Reinforcements sent to Brazil’s Rio Grande do Norte

December 27, 2017

Latin News

After prison officers and police went on strike, on 21 December, Brazil's federal government deployed an additional 70 troops from the armed forces to strengthen public security in the state of Rio Grande do Norte.

Significance: Rio Grande do Norte is grappling with a financial crisis, meaning that public workers have not received their salaries on time. This has led to a general strike affecting the civil police, the military police, and prison officers. In the state capital, Natal, local residents have been advised to stay indoors and many local businesses have closed.

The federal defence minister, Raul Jungmann, and the federal justice minister, Torquato Jardim, authorised the deployment of reinforcements to be sent to Rio Grande do Norte following a meeting with state governor Robinson Faria. They join another 120 members of the armed forces who have been active in the area following the lethal prison riots this January.
While there is a shortage of security personnel, all visits to local prisons have been suspended to minimise the risk of more riots. Meanwhile, some criminal activity has been reported out on the streets. Three banks have been vandalised and 18 vehicles stolen.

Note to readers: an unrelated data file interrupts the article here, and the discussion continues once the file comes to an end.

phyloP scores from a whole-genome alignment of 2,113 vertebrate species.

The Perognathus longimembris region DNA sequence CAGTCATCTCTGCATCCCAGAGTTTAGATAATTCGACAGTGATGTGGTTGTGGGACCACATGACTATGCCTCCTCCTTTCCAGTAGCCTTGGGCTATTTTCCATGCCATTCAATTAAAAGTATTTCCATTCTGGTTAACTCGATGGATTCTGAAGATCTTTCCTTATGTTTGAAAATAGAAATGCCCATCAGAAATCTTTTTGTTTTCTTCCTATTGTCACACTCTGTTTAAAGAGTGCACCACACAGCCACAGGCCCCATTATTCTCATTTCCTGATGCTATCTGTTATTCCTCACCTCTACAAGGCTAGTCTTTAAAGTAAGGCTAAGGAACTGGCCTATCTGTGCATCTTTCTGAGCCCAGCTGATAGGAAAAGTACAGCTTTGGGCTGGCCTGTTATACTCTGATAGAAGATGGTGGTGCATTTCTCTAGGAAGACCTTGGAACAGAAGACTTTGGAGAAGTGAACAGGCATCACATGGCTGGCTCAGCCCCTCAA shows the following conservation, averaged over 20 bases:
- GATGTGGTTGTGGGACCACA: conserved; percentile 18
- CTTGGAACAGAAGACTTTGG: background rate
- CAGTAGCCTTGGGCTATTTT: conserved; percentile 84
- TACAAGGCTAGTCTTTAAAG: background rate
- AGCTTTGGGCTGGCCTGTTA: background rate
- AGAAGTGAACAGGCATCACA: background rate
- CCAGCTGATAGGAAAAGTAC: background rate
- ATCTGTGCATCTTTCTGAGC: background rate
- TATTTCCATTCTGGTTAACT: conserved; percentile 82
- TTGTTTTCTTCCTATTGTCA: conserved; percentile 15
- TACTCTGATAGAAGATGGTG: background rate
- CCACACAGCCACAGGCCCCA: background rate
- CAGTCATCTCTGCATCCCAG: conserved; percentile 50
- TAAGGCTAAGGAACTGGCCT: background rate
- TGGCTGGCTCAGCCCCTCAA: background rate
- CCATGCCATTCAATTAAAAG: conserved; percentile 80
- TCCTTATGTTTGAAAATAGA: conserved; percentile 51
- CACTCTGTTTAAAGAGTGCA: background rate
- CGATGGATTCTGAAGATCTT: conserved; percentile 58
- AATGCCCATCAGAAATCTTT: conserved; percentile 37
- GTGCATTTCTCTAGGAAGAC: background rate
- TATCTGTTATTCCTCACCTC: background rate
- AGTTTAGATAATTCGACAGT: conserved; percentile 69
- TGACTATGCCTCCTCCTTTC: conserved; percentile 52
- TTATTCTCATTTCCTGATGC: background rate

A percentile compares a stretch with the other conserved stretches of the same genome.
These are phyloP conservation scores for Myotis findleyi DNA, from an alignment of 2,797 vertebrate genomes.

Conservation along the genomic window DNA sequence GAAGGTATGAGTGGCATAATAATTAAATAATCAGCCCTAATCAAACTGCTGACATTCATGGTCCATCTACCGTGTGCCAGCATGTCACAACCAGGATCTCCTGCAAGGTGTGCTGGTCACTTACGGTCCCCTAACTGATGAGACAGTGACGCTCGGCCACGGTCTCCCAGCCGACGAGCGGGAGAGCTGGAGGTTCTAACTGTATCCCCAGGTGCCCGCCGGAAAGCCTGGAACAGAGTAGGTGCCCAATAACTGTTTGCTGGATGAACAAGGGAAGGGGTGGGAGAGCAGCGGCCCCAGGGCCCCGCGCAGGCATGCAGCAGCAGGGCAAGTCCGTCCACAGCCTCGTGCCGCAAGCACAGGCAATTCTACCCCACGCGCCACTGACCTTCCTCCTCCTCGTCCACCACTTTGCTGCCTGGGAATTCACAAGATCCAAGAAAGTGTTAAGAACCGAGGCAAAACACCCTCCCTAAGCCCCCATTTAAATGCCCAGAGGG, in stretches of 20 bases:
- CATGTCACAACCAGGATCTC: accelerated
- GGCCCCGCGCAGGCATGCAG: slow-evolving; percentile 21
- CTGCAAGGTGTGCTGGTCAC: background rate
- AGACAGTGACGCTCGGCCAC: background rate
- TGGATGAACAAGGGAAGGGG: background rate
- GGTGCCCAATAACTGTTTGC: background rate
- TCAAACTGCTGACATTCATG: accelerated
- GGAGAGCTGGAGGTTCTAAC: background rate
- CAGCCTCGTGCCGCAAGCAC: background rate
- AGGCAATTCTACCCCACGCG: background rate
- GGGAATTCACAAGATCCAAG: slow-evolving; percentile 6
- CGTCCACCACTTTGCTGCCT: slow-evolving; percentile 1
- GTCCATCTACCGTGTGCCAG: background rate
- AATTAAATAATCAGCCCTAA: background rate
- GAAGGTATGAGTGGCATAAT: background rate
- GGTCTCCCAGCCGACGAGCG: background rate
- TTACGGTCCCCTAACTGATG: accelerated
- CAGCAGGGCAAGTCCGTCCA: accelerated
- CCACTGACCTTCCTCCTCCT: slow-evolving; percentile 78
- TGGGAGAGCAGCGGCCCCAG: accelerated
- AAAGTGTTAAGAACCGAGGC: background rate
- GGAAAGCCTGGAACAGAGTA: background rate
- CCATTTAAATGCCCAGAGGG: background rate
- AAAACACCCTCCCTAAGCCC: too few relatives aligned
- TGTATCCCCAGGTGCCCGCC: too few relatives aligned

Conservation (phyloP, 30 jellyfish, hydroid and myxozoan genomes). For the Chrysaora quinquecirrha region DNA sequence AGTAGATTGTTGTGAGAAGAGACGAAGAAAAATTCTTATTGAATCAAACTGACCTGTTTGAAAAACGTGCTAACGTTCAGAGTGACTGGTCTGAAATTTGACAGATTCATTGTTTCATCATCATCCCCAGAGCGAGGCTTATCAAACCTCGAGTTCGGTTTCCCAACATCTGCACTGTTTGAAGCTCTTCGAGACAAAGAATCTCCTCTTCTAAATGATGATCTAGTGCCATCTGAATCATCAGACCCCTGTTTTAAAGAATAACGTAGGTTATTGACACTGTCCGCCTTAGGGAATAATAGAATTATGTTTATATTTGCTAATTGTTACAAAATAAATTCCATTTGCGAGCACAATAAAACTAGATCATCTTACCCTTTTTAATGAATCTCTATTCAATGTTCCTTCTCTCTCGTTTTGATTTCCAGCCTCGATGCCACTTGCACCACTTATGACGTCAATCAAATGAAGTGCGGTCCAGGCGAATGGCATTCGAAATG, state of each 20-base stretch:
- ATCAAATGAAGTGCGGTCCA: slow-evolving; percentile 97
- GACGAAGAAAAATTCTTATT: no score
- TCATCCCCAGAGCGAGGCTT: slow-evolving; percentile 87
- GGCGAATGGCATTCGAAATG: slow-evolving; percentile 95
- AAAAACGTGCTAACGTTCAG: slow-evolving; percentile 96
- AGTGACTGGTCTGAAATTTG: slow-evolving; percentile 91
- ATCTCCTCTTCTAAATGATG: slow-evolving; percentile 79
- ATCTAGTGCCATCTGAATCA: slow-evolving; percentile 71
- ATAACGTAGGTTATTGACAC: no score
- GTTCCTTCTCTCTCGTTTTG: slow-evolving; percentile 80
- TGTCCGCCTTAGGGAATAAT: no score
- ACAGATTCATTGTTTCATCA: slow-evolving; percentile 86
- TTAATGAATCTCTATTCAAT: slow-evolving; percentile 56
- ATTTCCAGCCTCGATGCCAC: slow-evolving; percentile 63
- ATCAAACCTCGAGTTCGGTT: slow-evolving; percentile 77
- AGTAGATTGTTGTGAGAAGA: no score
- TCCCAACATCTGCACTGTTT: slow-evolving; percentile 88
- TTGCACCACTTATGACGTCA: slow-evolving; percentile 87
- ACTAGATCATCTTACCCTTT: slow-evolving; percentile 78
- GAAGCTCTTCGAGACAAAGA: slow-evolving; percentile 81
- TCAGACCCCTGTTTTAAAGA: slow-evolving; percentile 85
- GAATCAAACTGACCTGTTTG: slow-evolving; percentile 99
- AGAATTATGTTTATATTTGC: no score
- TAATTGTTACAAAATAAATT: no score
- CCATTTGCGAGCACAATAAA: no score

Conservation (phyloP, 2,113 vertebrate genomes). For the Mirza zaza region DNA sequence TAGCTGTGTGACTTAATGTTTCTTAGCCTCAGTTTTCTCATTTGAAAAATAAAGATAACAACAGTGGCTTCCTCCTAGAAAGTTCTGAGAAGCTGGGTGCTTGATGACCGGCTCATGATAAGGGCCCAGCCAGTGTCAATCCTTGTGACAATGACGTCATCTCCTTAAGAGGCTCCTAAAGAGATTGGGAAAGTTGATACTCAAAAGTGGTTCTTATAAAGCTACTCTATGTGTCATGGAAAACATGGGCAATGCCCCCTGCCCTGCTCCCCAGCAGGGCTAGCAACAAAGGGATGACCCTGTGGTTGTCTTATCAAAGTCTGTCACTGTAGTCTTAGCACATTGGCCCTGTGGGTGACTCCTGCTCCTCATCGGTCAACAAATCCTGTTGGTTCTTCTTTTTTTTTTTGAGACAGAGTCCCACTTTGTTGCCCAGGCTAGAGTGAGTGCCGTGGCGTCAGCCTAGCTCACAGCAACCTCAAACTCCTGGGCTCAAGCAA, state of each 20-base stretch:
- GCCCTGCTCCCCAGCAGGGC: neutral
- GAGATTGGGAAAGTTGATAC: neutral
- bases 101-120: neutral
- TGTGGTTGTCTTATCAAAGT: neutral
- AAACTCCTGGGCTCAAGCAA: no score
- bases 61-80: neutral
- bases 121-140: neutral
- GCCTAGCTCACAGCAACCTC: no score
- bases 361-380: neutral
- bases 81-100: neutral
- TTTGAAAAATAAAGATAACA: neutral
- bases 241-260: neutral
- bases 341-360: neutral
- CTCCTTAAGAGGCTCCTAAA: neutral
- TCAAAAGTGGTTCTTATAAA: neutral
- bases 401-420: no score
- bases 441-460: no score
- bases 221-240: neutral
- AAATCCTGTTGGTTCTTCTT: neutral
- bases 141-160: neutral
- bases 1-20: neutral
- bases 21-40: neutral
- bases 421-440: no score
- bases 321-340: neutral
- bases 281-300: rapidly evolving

To prevent further incidents, Governor Faria is under pressure to put an end to the strike and confirm when public salaries will be paid. Throughout this year, payments to state employees have been delayed, leading to a mounting sense of frustration, particularly in the run-up to Christmas. Faria said he had secured an additional R$600m (US$181m) from the federal government to process the payments, but some of these may not go through until January next year.

Looking Ahead: Once again, the Brazilian government is relying on soldiers instead of regular police to tackle worsening security, as they have done in other states such as Rio de Janeiro.

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Latin American Newsletters (LatinNews) was founded in London in 1967 to provide expert political, economic, and security analysis on Latin America and the Caribbean. For nearly 50 years, it has been acknowledged as the foremost authority on the region.

Tags: brazil, latin, news, norte, political, political unrest, president
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